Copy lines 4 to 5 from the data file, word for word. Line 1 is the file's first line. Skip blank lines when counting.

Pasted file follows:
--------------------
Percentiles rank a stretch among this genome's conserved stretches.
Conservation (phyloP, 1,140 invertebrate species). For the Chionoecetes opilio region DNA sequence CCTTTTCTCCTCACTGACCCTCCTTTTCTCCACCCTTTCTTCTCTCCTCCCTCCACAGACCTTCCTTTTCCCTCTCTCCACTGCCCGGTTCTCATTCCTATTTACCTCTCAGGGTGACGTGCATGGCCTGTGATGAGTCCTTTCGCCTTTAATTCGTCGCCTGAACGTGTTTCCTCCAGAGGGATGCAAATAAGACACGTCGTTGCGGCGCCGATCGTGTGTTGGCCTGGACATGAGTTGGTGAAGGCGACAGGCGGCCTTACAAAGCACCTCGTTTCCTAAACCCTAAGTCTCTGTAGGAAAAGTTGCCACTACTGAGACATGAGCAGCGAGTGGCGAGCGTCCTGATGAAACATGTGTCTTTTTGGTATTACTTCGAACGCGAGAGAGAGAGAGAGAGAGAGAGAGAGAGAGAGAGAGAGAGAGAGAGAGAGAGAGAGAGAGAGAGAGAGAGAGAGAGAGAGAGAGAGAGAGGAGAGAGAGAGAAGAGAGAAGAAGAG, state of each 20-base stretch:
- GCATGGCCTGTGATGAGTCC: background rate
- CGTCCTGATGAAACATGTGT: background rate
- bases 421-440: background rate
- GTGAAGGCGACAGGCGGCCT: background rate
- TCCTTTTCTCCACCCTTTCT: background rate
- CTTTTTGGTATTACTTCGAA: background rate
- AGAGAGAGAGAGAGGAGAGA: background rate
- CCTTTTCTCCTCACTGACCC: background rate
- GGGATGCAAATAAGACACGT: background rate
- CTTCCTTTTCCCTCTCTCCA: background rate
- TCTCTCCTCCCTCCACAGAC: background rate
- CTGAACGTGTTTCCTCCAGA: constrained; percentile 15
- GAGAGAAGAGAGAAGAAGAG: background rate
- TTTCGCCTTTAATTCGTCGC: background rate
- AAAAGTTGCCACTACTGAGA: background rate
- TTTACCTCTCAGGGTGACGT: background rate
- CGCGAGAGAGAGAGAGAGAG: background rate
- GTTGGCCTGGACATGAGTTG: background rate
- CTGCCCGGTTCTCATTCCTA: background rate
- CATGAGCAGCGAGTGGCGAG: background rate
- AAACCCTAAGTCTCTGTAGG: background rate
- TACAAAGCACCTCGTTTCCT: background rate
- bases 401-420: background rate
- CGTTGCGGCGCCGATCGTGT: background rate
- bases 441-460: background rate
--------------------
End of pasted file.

- CGTCCTGATGAAACATGTGT: background rate
- bases 421-440: background rate